Academic journal article Eastern Africa Social Science Research Review

Analysis of Vulnerability to Food Insecurity in Drought-Prone Areas of the Amhara Region of Ethiopia: Case Study in Lay Gaint Woreda

Academic journal article Eastern Africa Social Science Research Review

Analysis of Vulnerability to Food Insecurity in Drought-Prone Areas of the Amhara Region of Ethiopia: Case Study in Lay Gaint Woreda

Article excerpt

Abstract:

Vulnerability to food insecurity is a major social and economic problem in drought-prone areas of Ethiopia. A range of factors from physical environmental circumstances to policy and institutions-related issues determine food security outcomes and vulnerability to food insecurity at the household level. The general objective of this study was to identify factors that determine households' vulnerability to food insecurity in drought prone areas of the Amhara Region of Ethiopia by using Lay Gaint woreda (district) as a case study site. Data were collected using questionnaire, in-depth interview and focus group discussions and both quantitative and qualitative methods of analysis were employed. The results showed that the majority of households sampled (79.6 per cent) experienced food insecurity. The situation was worse among female-headed households that 86 per cent of them were food insecure. It was also found that 39 per cent of the female-headed households did not have farmland. The majority of sampled households employed ex-post coping strategies to reduce seasonal food shortages, such as reducing quantity of meals (69 per cent), borrowing from relatives and friends (68 per cent), selling small ruminants (64 per cent) and consuming less preferred foods (62 per cent). The main adaptive strategies employed by the majority of sampled households included diversifying livestock kept (68 per cent), planting trees (66 per cent) and livestock fattening (58 per cent). Binary logistic regression results showed that location or agro-climatic zone, number of livestock owned, education of household heads and availability of working labour were significant predictors of household vulnerability to food insecurity. This suggests that building household assets and geographically differentiated development interventions will improve household food security in the study area, and in other similar environments in the country.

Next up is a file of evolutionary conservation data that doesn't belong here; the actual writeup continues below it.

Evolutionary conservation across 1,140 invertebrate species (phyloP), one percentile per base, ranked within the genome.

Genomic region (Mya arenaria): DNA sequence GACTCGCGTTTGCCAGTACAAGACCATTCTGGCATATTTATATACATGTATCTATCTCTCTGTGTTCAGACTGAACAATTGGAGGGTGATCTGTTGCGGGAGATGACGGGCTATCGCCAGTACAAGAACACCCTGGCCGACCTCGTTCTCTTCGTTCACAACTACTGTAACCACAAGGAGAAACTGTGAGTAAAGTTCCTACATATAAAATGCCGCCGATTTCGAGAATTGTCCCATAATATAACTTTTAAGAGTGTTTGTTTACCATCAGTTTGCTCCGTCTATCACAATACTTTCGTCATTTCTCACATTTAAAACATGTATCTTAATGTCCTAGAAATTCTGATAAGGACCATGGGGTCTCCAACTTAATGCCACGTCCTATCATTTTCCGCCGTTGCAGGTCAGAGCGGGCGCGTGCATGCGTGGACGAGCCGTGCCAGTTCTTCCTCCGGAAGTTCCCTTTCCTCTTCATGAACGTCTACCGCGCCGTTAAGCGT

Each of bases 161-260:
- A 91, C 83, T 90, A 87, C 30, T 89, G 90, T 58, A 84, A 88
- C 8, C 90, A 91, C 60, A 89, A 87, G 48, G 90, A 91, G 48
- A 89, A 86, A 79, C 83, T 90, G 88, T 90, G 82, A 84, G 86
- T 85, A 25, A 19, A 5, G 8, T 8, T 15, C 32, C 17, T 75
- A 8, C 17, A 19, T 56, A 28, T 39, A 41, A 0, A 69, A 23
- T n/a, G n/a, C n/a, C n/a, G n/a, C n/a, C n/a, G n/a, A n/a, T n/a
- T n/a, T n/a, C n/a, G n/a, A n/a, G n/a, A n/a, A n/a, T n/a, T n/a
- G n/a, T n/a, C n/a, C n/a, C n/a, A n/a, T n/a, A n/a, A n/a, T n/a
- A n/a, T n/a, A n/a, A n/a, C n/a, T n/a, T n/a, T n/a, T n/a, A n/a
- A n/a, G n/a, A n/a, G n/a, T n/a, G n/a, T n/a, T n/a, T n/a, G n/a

Keywords: Livelihood assets, food insecurity, vulnerability, coping strategies, Ethiopia

1. INTRODUCTION

Food insecurity describes a situation where people are at risk of not having adequate physical, social and economic access to sufficient, safe and nutritious food which meets dietary needs and food preferences for an active healthy life (Devereux et al. 2004; Lecoutere, Vlassenroot and Raeymalkers 2009). Food insecurity exists when one or more of the food security components (availability, accessibility and/or utilization) are not fulfilled. Therefore, food insecurity at the household level could be due to the decline of local food availability (e.g. collapse of crop production), dwindling of households' purchasing capacity (entitlement failure) and/or poor dietary diversity (utilization failure) (Atkins and Bowler 2001; Devereux et al. 2004). Vulnerability to food insecurity describes a situation of 'being at risk to become food insecure' (Devereux (2006, 3). Food insecurity is a widespread problem particularly in sub-Saharan Africa (SSA) where small-scale rain-fed agriculture employs the large majority of populations (FAO 2006; Tsegaye 2012). Ethiopia is one of the most food insecure countries in SSA despite its being endowed with abundant ecological diversity and land and water resources. Nearly 10 per cent of Ethiopia's annual food need is dependent on international food aid and in drought years this figure reaches up to 25 per cent (MoFED 2007). It is estimated that Ethiopia receives about 5 per cent of the total food aid given to Africa (Berhan 2010).

In Ethiopia, rainfall variability, drought, land degradation, antiquated farm technology, and low level of use of modem agricultural inputs are often cited as the major factors exposing the rural poor to food insecurity (World Bank 2006; Asefach and Nigatu 2007; Mulugeta 2010). Drought in particular is a major problem and immediate cause of food shortages and famines. For instance, a major drought in 1984/85 led to decline of the GDP by 9. …

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